District 9 has aliens in it, but it definitely is a movie about us, humans and what we are evolving into.
It is set in a near future where millions of alien species have have been colonized in District 9, in Johannesburg, where their spaceship is stranded. It has been 20 years since their arrival and the concept of alien existence has been accepted in the society to a level where legal and civic rights are in place for the aliens for a supposedly peaceful co-existence with humans. Due to pressure, the government with the help of Multinational United (MNU), a private military corporation, is set to relocate the millions of aliens to a more secure location, 240 KM outside the city, called District 10.
The movie unravels asWikus van de Merwe (played by Sharlto Copley), a MNU field operative, leading the relocation and serving of eviction notices to the aliens. The first few scenes, interspersed with interviews of experts from various fields, runs documentary-like in an attempt to help the viewers catch up with situations and reasons behind them.
What starts out as a slow paced documentary gradually picks up pace. With the DNA activated alien weaponry and special effects, the second half is a nail-biting thriller with action packed chase sequences giving the viewers a direction as to where the movie is headed.
This movie is more about the message than the scientific / philosophic inquires as focused in other alien movies like contact. Neither does it bother with gadgetry display of big machines fighting.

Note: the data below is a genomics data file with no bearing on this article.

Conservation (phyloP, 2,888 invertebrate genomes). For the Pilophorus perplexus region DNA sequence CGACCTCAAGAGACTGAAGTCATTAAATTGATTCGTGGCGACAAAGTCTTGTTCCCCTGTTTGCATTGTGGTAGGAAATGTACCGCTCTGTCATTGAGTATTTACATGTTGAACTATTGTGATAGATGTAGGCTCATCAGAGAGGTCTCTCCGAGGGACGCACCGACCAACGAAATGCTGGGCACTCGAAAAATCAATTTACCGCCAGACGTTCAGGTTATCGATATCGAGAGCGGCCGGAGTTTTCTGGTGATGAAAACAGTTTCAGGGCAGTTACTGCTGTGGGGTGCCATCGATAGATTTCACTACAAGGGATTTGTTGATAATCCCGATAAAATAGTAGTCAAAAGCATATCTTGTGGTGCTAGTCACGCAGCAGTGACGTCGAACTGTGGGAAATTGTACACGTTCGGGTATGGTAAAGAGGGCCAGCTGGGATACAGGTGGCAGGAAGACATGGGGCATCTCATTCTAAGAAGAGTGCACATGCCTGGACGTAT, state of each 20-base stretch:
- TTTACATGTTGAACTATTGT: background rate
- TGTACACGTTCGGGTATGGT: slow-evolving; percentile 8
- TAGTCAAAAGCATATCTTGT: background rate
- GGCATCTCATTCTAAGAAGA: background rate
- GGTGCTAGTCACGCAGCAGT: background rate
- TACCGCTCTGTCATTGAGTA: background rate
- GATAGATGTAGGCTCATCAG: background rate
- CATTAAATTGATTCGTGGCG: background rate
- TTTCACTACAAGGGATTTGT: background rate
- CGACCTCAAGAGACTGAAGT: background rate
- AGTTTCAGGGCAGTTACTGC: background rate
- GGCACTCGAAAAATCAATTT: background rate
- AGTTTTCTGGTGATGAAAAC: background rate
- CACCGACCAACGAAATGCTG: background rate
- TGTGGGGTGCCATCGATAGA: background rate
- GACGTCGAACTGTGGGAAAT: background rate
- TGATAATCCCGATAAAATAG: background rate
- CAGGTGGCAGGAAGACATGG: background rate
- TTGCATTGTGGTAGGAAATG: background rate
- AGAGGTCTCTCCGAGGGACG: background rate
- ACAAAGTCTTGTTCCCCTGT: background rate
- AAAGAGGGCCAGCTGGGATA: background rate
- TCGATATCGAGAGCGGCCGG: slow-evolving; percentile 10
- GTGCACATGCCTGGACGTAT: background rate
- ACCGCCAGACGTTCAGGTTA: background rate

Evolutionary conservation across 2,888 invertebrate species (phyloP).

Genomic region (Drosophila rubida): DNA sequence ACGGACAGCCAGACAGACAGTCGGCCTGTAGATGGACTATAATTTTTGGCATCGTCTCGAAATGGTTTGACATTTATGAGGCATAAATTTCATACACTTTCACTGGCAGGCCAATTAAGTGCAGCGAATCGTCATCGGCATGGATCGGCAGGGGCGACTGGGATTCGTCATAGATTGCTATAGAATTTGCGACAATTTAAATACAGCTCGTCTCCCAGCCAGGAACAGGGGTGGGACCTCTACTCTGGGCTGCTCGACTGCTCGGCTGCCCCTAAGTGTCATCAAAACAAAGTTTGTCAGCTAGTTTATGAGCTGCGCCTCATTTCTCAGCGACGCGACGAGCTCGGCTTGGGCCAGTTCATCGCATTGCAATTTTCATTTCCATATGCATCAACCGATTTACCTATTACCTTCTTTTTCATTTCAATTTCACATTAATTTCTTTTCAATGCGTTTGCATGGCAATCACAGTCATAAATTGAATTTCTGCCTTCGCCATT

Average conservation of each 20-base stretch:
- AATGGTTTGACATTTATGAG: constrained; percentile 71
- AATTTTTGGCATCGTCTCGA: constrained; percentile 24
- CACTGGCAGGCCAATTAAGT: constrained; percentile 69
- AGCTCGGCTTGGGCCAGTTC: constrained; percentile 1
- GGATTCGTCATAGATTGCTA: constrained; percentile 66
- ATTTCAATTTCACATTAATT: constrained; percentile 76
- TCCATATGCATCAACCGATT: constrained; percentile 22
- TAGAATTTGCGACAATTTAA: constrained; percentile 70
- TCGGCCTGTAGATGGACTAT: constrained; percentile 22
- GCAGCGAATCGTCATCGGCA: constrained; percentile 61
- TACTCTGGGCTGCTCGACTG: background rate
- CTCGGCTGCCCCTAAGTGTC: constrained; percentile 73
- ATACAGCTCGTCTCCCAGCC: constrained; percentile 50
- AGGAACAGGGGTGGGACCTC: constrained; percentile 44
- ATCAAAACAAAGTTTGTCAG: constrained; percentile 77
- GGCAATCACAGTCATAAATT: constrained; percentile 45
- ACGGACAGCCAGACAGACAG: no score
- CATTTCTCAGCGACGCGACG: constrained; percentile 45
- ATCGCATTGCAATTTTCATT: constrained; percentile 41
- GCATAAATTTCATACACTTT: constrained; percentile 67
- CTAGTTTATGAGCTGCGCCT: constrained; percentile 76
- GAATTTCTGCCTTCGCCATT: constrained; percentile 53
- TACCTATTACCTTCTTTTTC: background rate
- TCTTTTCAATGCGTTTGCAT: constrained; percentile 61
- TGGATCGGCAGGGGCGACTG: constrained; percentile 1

Also, questions like how the aliens ended up here on earth?, how much different are they from us humans? or what planet are they from? are conveniently and blatantly avoided. Only information we get about the aliens' past is a huge alien space ship hovering over the Johannesburg city, suggesting the aliens are technologically more advanced.
The movie invites the viewers to witness a question that has never been asked before in other alien movies. A question that is asked from totally opposite perspective. How kind can humans be, if they really had all the powers? And, the answer is of course, quite daunting.
And, even better is the whole movie does not cater to the mainstream media's needs, especially the end stands out on this. (Although, I personally felt certain clichés like the appearance of the alien species, with gross exoskeleton and human-like figure could have been different). Since the aliens are not necessarily portrayed as villains, the end gets quite unpredictable and justified.
District 9 made me wonder, Is technology without compassion, an efficient way for human evolution?